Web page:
The Political aspects of De la Rua´s resignation: In late 2000, a political scandal broke out when it was reported that the SIDE, Argentina's intelligence service had paid massive bribes to a number of senators to approve a controversial Labor Reform Act. The head of SIDE, Fernando de Santibañes, was a personal friend of De la Rúa. The crisis came to a head on October 2000, when Vice President Carlos Álvarez resigned, citing De la Rúa's unwillingness to tackle corruption.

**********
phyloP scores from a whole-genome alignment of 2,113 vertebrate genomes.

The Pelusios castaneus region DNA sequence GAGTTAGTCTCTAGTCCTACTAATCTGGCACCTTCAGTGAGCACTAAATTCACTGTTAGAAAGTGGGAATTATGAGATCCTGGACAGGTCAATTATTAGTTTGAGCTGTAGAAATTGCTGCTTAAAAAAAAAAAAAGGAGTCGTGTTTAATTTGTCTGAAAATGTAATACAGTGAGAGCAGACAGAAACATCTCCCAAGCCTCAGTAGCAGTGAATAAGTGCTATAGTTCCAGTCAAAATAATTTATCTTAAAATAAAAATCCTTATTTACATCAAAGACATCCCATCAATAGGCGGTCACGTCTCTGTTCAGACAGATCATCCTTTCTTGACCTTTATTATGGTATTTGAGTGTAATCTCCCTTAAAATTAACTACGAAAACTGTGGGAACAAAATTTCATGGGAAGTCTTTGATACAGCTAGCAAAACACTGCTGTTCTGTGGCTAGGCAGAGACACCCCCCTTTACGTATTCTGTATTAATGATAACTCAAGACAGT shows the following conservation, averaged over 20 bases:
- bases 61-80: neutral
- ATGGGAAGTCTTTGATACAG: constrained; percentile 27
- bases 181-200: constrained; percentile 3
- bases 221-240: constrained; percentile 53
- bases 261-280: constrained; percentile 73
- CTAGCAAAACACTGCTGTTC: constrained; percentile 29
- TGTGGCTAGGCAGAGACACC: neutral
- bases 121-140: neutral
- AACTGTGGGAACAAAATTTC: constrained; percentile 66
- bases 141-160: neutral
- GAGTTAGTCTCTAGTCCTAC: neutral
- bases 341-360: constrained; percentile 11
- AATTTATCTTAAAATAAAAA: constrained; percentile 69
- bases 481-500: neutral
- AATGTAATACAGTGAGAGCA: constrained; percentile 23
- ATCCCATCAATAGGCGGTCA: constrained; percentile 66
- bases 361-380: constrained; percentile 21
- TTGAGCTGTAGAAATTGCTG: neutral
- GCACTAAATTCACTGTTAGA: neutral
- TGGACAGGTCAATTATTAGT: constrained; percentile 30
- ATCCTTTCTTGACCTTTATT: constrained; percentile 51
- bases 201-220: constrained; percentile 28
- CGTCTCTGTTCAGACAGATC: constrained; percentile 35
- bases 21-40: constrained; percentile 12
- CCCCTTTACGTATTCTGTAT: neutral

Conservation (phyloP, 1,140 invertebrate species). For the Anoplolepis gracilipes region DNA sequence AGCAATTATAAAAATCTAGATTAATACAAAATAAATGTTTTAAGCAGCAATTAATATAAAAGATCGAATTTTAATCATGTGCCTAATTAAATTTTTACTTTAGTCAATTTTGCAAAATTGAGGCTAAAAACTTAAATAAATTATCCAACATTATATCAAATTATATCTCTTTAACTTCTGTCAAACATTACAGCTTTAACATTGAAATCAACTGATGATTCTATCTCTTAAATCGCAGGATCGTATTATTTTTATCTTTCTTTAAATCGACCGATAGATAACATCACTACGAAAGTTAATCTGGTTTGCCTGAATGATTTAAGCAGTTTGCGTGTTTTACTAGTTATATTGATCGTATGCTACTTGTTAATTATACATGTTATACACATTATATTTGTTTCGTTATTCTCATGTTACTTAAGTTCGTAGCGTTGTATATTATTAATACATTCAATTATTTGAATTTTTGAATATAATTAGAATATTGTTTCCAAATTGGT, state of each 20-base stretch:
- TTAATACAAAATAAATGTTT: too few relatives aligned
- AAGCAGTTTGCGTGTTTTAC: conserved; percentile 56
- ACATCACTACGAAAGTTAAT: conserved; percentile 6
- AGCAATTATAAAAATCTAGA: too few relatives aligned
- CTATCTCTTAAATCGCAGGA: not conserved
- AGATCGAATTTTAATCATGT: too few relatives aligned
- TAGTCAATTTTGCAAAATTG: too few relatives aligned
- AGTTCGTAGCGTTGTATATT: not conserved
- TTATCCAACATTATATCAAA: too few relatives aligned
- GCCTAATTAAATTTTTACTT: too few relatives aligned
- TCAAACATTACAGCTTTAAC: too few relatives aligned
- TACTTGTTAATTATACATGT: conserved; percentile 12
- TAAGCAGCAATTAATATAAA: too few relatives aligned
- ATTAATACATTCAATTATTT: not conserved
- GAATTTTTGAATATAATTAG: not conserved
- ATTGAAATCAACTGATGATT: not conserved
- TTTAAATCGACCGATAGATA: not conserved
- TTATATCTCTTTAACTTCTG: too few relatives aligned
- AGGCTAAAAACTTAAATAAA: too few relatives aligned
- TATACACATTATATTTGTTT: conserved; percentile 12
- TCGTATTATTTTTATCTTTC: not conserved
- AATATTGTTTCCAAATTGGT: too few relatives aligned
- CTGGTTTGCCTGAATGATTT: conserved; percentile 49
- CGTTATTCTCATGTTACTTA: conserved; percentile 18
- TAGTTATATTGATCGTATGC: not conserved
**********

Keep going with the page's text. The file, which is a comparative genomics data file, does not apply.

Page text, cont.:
During March 2001 another crisis finally caused the resignation of all the FrePaSo Cabinet ministers, leaving President de la Rúa without political support. The congressional elections of October 2001 were a disaster for the government, which lost many of its seats in the Senate and the House of Deputies to the Peronists. The election results marked also a growing unrest within Argentina's voters, who took to cast millions of null or blank votes. After losing during mid-term elections for congress in October 2001, de la Rúa pledged to continue his economic policies of austerity, but appeared weaker. When riots broke out in December, and he failed to obtain the necessary support from the opposition Peronists, he had no choice but to resign. By December 20 and after a series of riots, De La Rua finally resigned. Ten days later pay-back installments of the huge Argentine foreign debt payment (over US$ 140 billion) were defaulted (suspended).